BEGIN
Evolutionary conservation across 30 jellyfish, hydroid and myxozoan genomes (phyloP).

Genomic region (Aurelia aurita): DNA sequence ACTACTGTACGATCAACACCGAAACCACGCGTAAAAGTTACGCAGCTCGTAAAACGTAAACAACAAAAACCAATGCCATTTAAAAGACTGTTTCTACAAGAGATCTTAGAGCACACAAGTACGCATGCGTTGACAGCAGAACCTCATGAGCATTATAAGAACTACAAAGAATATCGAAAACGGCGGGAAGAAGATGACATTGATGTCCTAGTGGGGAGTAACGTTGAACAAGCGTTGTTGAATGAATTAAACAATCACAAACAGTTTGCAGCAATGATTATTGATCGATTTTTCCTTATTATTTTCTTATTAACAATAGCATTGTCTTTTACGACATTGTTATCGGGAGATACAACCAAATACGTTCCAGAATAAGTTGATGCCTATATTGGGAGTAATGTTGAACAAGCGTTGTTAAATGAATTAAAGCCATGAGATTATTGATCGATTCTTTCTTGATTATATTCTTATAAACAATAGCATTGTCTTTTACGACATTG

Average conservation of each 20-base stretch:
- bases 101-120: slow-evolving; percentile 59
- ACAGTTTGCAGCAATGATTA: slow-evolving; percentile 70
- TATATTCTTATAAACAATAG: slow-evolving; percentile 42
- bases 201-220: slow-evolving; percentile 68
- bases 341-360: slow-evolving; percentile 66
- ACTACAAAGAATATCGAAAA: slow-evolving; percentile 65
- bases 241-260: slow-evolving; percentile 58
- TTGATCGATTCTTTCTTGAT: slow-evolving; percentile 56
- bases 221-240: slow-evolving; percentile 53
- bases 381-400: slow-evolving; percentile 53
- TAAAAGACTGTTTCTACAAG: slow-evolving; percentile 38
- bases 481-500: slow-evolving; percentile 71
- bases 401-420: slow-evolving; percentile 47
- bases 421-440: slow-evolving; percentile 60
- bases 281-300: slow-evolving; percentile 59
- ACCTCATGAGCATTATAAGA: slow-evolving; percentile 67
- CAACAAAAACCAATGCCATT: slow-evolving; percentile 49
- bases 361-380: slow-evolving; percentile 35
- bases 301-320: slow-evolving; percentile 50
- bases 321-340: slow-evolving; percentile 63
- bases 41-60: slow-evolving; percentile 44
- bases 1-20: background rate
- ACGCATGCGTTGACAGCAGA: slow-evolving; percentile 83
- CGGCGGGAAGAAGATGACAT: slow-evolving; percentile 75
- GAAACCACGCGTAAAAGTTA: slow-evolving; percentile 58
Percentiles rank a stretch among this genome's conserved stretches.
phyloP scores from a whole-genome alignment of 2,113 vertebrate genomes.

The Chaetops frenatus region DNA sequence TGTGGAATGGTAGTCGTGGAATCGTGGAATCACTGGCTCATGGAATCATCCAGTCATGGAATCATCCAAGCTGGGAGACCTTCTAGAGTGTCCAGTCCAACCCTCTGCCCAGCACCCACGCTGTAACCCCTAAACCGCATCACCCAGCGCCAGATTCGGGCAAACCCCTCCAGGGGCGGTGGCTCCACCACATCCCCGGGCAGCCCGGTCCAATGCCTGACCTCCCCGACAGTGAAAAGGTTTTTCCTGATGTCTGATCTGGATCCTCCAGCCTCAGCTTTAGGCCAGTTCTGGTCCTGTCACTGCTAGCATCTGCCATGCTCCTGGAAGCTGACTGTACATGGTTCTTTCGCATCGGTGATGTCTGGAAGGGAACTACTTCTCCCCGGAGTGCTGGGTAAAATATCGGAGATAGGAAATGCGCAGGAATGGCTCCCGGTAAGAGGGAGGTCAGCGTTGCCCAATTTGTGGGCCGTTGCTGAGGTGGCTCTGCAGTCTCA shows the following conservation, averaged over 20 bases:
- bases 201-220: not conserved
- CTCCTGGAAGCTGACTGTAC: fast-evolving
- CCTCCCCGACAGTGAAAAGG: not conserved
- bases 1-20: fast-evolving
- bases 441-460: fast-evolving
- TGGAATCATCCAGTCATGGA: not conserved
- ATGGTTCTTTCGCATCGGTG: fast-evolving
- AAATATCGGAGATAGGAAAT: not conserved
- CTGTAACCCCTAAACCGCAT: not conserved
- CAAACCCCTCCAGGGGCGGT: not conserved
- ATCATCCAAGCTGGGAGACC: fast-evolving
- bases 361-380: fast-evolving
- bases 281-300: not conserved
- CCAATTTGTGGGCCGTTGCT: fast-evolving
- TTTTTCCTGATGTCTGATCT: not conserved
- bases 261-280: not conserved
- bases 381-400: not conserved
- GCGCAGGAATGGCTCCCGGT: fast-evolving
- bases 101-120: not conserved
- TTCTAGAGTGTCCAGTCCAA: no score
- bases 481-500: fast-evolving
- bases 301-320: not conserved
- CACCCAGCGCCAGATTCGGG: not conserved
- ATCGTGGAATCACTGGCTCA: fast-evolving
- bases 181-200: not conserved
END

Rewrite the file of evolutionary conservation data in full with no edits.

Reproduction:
Evolutionary conservation across 30 jellyfish, hydroid and myxozoan genomes (phyloP).

Genomic region (Aurelia aurita): DNA sequence ACTACTGTACGATCAACACCGAAACCACGCGTAAAAGTTACGCAGCTCGTAAAACGTAAACAACAAAAACCAATGCCATTTAAAAGACTGTTTCTACAAGAGATCTTAGAGCACACAAGTACGCATGCGTTGACAGCAGAACCTCATGAGCATTATAAGAACTACAAAGAATATCGAAAACGGCGGGAAGAAGATGACATTGATGTCCTAGTGGGGAGTAACGTTGAACAAGCGTTGTTGAATGAATTAAACAATCACAAACAGTTTGCAGCAATGATTATTGATCGATTTTTCCTTATTATTTTCTTATTAACAATAGCATTGTCTTTTACGACATTGTTATCGGGAGATACAACCAAATACGTTCCAGAATAAGTTGATGCCTATATTGGGAGTAATGTTGAACAAGCGTTGTTAAATGAATTAAAGCCATGAGATTATTGATCGATTCTTTCTTGATTATATTCTTATAAACAATAGCATTGTCTTTTACGACATTG

Average conservation of each 20-base stretch:
- bases 101-120: slow-evolving; percentile 59
- ACAGTTTGCAGCAATGATTA: slow-evolving; percentile 70
- TATATTCTTATAAACAATAG: slow-evolving; percentile 42
- bases 201-220: slow-evolving; percentile 68
- bases 341-360: slow-evolving; percentile 66
- ACTACAAAGAATATCGAAAA: slow-evolving; percentile 65
- bases 241-260: slow-evolving; percentile 58
- TTGATCGATTCTTTCTTGAT: slow-evolving; percentile 56
- bases 221-240: slow-evolving; percentile 53
- bases 381-400: slow-evolving; percentile 53
- TAAAAGACTGTTTCTACAAG: slow-evolving; percentile 38
- bases 481-500: slow-evolving; percentile 71
- bases 401-420: slow-evolving; percentile 47
- bases 421-440: slow-evolving; percentile 60
- bases 281-300: slow-evolving; percentile 59
- ACCTCATGAGCATTATAAGA: slow-evolving; percentile 67
- CAACAAAAACCAATGCCATT: slow-evolving; percentile 49
- bases 361-380: slow-evolving; percentile 35
- bases 301-320: slow-evolving; percentile 50
- bases 321-340: slow-evolving; percentile 63
- bases 41-60: slow-evolving; percentile 44
- bases 1-20: background rate
- ACGCATGCGTTGACAGCAGA: slow-evolving; percentile 83
- CGGCGGGAAGAAGATGACAT: slow-evolving; percentile 75
- GAAACCACGCGTAAAAGTTA: slow-evolving; percentile 58
Percentiles rank a stretch among this genome's conserved stretches.
phyloP scores from a whole-genome alignment of 2,113 vertebrate genomes.

The Chaetops frenatus region DNA sequence TGTGGAATGGTAGTCGTGGAATCGTGGAATCACTGGCTCATGGAATCATCCAGTCATGGAATCATCCAAGCTGGGAGACCTTCTAGAGTGTCCAGTCCAACCCTCTGCCCAGCACCCACGCTGTAACCCCTAAACCGCATCACCCAGCGCCAGATTCGGGCAAACCCCTCCAGGGGCGGTGGCTCCACCACATCCCCGGGCAGCCCGGTCCAATGCCTGACCTCCCCGACAGTGAAAAGGTTTTTCCTGATGTCTGATCTGGATCCTCCAGCCTCAGCTTTAGGCCAGTTCTGGTCCTGTCACTGCTAGCATCTGCCATGCTCCTGGAAGCTGACTGTACATGGTTCTTTCGCATCGGTGATGTCTGGAAGGGAACTACTTCTCCCCGGAGTGCTGGGTAAAATATCGGAGATAGGAAATGCGCAGGAATGGCTCCCGGTAAGAGGGAGGTCAGCGTTGCCCAATTTGTGGGCCGTTGCTGAGGTGGCTCTGCAGTCTCA shows the following conservation, averaged over 20 bases:
- bases 201-220: not conserved
- CTCCTGGAAGCTGACTGTAC: fast-evolving
- CCTCCCCGACAGTGAAAAGG: not conserved
- bases 1-20: fast-evolving
- bases 441-460: fast-evolving
- TGGAATCATCCAGTCATGGA: not conserved
- ATGGTTCTTTCGCATCGGTG: fast-evolving
- AAATATCGGAGATAGGAAAT: not conserved
- CTGTAACCCCTAAACCGCAT: not conserved
- CAAACCCCTCCAGGGGCGGT: not conserved
- ATCATCCAAGCTGGGAGACC: fast-evolving
- bases 361-380: fast-evolving
- bases 281-300: not conserved
- CCAATTTGTGGGCCGTTGCT: fast-evolving
- TTTTTCCTGATGTCTGATCT: not conserved
- bases 261-280: not conserved
- bases 381-400: not conserved
- GCGCAGGAATGGCTCCCGGT: fast-evolving
- bases 101-120: not conserved
- TTCTAGAGTGTCCAGTCCAA: no score
- bases 481-500: fast-evolving
- bases 301-320: not conserved
- CACCCAGCGCCAGATTCGGG: not conserved
- ATCGTGGAATCACTGGCTCA: fast-evolving
- bases 181-200: not conserved